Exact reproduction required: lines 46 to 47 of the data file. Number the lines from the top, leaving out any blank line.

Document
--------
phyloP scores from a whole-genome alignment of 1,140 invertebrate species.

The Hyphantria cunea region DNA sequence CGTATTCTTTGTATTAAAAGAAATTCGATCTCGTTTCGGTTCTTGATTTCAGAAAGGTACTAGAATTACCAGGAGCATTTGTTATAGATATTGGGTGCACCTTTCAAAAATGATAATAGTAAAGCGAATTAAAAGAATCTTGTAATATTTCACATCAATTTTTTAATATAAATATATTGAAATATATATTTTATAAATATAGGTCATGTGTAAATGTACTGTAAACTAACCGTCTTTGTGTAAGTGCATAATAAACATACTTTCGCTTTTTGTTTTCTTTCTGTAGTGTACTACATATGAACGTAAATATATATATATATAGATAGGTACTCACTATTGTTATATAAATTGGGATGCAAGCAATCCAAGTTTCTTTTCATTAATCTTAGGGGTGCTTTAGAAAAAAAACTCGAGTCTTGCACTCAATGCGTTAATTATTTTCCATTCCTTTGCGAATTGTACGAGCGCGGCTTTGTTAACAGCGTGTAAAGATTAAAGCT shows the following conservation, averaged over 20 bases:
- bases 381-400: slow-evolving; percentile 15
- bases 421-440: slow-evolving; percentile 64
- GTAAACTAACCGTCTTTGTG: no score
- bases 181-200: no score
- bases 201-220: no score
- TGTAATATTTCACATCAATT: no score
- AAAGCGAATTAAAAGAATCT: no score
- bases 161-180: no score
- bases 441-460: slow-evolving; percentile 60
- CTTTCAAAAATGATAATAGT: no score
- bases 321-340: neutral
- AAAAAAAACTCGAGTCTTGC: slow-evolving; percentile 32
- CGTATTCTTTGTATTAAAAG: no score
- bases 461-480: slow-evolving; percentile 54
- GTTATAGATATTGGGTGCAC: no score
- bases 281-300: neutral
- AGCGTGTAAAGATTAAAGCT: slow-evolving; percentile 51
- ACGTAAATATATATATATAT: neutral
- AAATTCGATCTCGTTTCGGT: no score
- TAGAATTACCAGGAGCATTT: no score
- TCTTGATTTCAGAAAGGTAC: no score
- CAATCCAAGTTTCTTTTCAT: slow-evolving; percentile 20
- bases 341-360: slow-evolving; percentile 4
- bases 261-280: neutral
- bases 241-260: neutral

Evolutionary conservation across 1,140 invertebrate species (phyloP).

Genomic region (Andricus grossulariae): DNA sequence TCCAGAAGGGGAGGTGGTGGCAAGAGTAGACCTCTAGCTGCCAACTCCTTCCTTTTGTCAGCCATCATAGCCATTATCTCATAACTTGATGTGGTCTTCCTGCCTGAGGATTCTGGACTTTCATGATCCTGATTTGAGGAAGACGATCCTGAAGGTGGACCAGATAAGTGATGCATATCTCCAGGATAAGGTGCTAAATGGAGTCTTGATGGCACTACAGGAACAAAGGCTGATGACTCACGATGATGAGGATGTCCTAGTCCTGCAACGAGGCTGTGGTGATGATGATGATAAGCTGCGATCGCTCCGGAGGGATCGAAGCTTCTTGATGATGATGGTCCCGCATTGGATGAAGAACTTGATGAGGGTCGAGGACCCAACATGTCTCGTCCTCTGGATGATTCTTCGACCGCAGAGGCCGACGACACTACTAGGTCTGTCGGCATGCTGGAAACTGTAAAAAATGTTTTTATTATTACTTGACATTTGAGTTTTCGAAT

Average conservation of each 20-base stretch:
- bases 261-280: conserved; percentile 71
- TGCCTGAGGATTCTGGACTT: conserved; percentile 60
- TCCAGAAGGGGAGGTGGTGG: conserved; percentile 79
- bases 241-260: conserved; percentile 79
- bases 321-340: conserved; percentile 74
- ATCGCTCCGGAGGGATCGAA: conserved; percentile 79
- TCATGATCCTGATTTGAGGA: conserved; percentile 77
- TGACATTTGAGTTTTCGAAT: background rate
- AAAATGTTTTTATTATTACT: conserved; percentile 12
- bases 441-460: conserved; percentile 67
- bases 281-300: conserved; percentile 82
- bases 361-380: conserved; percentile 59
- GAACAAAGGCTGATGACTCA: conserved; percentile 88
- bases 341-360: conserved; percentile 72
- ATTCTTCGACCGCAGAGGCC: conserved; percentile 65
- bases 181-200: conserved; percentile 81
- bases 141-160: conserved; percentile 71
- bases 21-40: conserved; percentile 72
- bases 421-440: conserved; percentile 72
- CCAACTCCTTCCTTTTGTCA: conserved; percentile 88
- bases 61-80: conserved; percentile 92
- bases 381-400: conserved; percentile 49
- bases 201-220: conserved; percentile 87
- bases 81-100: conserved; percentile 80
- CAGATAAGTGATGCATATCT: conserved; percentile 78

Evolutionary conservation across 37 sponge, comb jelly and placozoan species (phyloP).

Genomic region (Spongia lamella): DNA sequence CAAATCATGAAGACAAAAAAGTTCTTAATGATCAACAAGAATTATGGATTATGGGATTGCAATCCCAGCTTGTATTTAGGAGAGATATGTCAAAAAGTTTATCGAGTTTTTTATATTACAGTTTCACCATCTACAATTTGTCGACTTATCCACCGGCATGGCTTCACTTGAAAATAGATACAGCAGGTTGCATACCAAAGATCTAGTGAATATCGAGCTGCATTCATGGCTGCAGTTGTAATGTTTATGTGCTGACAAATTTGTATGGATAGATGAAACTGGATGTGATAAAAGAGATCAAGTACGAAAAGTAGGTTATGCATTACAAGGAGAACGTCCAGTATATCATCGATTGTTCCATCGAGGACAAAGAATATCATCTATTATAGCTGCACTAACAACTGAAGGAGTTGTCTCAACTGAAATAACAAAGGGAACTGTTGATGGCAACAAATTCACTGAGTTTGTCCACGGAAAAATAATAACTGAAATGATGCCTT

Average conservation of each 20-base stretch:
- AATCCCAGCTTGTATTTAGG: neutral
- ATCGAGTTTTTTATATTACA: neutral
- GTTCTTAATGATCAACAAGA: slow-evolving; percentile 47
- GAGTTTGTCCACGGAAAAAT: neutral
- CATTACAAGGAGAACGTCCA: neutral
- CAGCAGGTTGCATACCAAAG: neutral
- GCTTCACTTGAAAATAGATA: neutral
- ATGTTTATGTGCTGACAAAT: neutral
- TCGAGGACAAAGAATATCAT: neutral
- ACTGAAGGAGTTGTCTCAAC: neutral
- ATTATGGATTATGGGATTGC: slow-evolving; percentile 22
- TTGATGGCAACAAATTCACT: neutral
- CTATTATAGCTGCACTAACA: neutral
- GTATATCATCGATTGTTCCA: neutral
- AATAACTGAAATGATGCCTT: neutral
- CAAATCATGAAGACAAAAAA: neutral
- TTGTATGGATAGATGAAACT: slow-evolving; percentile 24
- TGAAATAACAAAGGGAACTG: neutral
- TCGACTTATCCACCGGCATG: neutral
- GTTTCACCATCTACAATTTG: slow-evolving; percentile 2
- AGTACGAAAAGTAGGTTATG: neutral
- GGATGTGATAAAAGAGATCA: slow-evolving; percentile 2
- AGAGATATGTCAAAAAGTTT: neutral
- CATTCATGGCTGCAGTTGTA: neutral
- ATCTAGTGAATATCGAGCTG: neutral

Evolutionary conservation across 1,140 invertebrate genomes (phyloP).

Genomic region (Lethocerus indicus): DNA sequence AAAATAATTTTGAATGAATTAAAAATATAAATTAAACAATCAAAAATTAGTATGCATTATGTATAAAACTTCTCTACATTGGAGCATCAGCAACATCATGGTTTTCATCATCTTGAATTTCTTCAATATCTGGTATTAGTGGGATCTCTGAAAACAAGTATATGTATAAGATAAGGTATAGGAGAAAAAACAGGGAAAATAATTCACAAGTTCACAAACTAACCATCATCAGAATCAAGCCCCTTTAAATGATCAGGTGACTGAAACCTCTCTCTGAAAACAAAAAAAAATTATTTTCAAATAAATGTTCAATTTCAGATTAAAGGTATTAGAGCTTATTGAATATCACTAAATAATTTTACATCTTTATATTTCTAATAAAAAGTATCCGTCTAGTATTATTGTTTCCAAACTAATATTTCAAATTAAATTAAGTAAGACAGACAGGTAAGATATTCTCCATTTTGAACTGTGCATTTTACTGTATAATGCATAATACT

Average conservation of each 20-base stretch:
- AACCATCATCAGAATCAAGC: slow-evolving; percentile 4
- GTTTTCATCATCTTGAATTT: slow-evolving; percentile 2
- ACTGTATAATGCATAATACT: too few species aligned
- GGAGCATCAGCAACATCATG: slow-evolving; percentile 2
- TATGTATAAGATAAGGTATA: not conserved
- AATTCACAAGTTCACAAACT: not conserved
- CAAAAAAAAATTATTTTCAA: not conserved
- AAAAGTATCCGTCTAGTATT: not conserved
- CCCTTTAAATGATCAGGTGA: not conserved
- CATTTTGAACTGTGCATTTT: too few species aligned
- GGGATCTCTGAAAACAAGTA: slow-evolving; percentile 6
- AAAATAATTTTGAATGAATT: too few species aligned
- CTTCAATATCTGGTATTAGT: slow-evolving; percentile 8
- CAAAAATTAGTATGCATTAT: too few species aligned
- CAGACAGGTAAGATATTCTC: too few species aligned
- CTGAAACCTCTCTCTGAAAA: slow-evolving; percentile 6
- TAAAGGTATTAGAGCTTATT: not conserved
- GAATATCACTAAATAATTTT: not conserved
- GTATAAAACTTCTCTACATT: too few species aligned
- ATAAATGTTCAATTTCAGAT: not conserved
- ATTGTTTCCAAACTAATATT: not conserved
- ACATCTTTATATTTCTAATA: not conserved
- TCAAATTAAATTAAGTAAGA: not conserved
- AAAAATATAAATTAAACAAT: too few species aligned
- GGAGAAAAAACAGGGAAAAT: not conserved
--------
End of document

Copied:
- bases 181-200: conserved; percentile 81
- bases 141-160: conserved; percentile 71